Here’s the really surprising and shocking thing. I mean really surprising and shocking. I’m willing to bet very few of you reading this are either surprised or shocked. It’s pretty much what we all expect from the Bush administration and the cronies it enriched at the expense of taxpayer money and soldiers’ and civilians’ lives. It’s not even surprising and shocking anymore.

But it sure is pathetic and disgraceful.

Comments

  1. #1 Dan
    July 15, 2008

    You admit that you never knew there is a normal range for chromium, but never acknowledge that, in fact, there is one. Chromium is necessary for certain enzymatic reactions, and is essential for function. There are different ionic forms of chromium. Chromium VI is the form linked to cancer.

  2. #2 revere
    July 15, 2008

    Dan: I was in error qbout “normal” levels. Thank you for pointing this out. However this is Chromium VI (dichromate is Cr2O72-).

  3. #3 greg
    July 15, 2008

    i believe halliburton was dick cheney’s company, not rumsfeld.

  4. #4 greg
    July 15, 2008

    greg: Of course it was. And my face is red. And I am tired.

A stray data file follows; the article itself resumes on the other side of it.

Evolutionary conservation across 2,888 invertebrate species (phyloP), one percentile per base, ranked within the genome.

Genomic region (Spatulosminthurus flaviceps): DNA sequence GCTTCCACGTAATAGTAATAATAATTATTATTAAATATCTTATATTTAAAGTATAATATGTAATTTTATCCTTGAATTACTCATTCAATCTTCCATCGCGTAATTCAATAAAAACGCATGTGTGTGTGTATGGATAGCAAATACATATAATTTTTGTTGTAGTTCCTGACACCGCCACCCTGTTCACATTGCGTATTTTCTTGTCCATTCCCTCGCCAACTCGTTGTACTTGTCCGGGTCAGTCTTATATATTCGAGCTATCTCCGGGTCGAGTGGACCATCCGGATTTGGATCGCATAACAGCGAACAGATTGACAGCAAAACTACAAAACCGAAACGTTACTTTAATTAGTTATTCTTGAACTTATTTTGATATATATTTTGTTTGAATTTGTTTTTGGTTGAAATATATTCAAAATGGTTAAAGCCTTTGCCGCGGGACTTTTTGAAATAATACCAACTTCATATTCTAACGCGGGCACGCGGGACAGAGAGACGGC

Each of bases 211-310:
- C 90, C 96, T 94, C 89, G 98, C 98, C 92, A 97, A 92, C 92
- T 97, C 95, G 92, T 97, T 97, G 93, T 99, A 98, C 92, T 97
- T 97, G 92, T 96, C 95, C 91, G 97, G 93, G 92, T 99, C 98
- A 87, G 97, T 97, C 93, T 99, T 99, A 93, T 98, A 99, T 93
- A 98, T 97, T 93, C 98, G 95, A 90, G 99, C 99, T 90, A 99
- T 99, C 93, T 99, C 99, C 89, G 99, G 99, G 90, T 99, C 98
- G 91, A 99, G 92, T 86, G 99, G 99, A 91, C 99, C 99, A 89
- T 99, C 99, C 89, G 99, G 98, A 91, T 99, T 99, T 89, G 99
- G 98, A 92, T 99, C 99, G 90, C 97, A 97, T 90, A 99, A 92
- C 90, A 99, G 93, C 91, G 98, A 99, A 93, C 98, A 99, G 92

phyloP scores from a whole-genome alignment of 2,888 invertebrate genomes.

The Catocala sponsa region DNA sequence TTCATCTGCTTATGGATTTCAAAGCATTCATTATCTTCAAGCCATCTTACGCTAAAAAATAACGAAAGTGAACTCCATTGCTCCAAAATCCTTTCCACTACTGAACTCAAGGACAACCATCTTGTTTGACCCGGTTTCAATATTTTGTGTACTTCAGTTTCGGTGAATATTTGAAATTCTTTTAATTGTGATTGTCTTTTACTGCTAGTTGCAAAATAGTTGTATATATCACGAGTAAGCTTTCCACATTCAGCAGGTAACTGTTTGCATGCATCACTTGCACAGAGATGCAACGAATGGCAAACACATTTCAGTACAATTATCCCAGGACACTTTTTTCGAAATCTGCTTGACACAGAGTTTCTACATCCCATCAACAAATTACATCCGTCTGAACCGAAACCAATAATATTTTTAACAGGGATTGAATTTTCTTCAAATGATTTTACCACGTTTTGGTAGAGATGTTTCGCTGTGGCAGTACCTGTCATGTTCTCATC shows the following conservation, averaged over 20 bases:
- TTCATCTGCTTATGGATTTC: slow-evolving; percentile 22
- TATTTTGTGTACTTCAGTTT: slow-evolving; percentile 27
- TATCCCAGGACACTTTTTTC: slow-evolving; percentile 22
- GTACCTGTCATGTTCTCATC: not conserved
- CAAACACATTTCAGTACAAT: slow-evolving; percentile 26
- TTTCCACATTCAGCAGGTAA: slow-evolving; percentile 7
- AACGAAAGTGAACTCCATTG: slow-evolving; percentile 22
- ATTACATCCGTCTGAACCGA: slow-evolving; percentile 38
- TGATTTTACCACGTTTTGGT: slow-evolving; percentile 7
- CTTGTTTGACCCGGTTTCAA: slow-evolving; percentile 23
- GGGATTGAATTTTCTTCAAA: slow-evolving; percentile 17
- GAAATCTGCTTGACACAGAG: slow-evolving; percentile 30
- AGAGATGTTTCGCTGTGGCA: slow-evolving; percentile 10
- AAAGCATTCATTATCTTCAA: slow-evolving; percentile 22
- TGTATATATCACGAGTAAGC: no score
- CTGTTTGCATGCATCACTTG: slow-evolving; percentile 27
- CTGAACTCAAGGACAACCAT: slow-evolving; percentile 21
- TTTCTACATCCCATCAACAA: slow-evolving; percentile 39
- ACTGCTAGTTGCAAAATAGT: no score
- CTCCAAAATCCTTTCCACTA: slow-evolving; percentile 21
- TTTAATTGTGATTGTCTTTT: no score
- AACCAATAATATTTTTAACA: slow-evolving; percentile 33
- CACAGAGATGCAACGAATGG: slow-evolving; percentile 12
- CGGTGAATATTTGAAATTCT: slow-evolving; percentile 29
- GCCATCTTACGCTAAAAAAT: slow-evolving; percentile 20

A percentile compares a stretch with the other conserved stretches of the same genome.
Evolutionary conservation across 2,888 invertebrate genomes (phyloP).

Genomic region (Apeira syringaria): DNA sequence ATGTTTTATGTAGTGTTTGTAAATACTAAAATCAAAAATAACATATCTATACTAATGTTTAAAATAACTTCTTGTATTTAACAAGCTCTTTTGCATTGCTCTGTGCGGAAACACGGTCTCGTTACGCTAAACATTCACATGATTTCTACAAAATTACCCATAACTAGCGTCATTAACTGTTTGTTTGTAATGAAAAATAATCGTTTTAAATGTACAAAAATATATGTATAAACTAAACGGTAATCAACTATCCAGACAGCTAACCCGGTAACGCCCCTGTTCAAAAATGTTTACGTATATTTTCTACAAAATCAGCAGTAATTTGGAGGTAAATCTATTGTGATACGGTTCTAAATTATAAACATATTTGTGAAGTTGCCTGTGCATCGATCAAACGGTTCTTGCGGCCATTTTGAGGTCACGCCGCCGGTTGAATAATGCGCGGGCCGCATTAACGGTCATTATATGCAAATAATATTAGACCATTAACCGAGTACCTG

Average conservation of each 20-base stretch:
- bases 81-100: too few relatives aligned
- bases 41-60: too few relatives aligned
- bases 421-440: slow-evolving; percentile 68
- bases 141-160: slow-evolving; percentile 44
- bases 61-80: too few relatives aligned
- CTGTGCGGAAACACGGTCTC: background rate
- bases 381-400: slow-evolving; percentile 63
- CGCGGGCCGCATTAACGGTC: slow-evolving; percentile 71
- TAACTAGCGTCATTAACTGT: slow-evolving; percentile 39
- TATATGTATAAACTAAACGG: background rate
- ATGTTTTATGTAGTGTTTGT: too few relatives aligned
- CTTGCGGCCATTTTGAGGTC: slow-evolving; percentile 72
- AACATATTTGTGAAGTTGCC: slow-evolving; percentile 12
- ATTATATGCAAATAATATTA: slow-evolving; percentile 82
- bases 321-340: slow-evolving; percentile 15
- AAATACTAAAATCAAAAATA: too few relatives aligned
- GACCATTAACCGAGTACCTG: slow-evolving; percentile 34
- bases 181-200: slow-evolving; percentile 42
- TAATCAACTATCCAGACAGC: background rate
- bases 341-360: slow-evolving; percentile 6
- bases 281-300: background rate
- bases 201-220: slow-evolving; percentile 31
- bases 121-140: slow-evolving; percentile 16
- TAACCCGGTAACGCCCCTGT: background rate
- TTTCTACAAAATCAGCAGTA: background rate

5. #5 daedalus2u
    July 15, 2008

    The problem with hexavalent chromium is that as Cr+6 is is quite mobile and can diffuse into cells pretty easily. Once inside cells it is reduced to trivalent chromium Cr+3, which is insoluble and binds to lots of stuff such as proteins and DNA. Trivalent chromium is used to tan leather because it binds well to proteins and inhibits their degradation. Good for long lasting leather, bad for bits of protein inside cells that need to be metabolized.

    Trivalent chromium is essentially non-toxic and is not absorbed very well. It used to be the green pigment in green soap. The regulations for chromium pollution often don’t distinguish between trivalent and hexavalent. Trivalent is essentially insoluble where hexavalent is extremely soluble.

  6. #6 phisrow
    July 15, 2008

    I’m pretty sure that this isn’t what “supporting the troops” looks like. In fact, I cannot imagine any even remotely plausible variant of this that does look like “supporting the troops”.

    How do people get away with this sort of thing?

  7. #7 K
    July 16, 2008

    If one looks at history one will find that “supporting the troops” is a myth in any war. It just is more blatant these days. Patriotism is a religion that blinds people to the truth that our young men and women don’t matter to the Masters of War.

  8. #8 Rigor
    July 16, 2008